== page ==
by Jonathan Lorie
“You eat it with a knife and fork,” smiles Jane, my blonde-haired Swedish cousin, as I peer into a bowl of dauntingly named Summer Meadow Soup. Blobs of orange and brown vegetable matter float in a puddle of grey froth, sprinkled with what might be woodshavings. So this is the famous cutting edge of Scandinavian cuisine. I lift half a meadow onto my fork and pray.
We’re dining in Matbaran, a Michelin-starred bistro in the Grand Hotel in Stockholm, across the water from the classical facade of the Royal Palace, in a dark-wood room that’s lit till late by the silver gleam of a midsummer sun. Around us a buzz of smart city folk are crowding the tables, ordering ice-cold beers and wooden trays of avant-garde food. It’s the night before I sail into the choppy waters of the Stockholm archipelago, and I’m catching a last taste of urban sophistication.
The soup tastes fabulous – a midsummer medley of woodland flavours like artichokes and bitter leaves, rooted in a truffle broth. Jane leans across and says: “Where you are going, it is like nothing you have ever seen.” Her blue eyes sparkle. “The archipelago is so beautiful. I want to live out there myself.”
The cluster of islands off eastern Sweden form the biggest archipelago in the world, with more rocks, skerries, islets and habitable chunks than Indonesia or the Canadian arctic. Stockholm itself is the start of a chain of 28,945 of them, stretching 60 kilometres towards the open waters of the Baltic Sea. That’s where I’m heading in the morning, following the track of the midnight sun.
The morning dawns clear. Before the boat leaves, there’s just time to explore the Grand Hotel where I’m staying. It’s the only 5-star hotel in Sweden – and deserves those stars. For its elegant neo-classical rooms are where the Nobel Prize winners stay each winter, and where the first Nobel awards banquets were held, in a fairytale salon modelled on Versailles, glittering with mirrors and gold panelling.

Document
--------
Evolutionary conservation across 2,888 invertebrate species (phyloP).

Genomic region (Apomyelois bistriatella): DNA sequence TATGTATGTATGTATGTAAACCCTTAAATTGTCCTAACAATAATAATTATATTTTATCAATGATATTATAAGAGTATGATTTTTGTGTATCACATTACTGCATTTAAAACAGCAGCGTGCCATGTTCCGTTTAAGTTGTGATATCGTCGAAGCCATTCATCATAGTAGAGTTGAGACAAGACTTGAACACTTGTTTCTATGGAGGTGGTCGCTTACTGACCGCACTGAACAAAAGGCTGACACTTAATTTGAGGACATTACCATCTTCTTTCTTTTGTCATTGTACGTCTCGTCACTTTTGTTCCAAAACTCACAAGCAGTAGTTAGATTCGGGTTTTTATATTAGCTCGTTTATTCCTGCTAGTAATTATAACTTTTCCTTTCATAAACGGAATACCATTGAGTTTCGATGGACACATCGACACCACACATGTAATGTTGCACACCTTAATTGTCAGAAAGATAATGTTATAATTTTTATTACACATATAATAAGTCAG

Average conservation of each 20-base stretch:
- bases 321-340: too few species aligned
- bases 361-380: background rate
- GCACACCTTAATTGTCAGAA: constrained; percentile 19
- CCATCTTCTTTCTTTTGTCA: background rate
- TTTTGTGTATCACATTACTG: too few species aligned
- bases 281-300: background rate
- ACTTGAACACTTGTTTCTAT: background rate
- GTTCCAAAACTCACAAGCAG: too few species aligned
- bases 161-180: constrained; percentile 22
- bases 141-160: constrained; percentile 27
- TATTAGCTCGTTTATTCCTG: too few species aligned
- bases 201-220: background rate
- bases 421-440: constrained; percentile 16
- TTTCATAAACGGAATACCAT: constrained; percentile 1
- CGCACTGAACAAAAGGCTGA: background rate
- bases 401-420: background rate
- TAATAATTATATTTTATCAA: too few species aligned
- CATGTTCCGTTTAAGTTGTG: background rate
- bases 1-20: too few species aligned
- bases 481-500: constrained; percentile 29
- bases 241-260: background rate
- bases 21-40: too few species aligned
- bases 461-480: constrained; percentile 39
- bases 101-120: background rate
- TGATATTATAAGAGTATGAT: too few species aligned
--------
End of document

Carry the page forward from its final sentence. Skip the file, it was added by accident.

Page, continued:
I wander through a series of gorgeous rococo rooms leading out of the Hall of Mirrors, and downstairs I find a complete contrast: the uber-modern Nordic Spa – a shrine to the art of sauna, with a swimming pool lit by flaming torches and a jacuzzi built like a foaming rock pool. This is Scandinavian culture on an epic scale. Should there be some Vikings?
But I’m heading for simpler pleasures, and I trip across the quay outside the Grand to the landing stage for a ferry to the islands. As I walk up the gangway I notice that this is a working boat: on its deck are bundles of timber and roofing felt, bound for the isles.
A toot of the whistle and off we go, thundering past the seventeenth-century alleys of the old town, then a cluster of warehouses, and quickly out to a landscape that is a seascape: rocky islets dense with pines, and hidden among the trees the first of the wooden summer houses – a rust-red cabin with white shutters, a sea-green bungalow with a red roof, a shell-white bathing hut on a boulder above the water, then a stone-grey villa with white carved balconies. Motor boats zip past, bouncing off waves. Yachts race at full sail. Swans glide on the swell.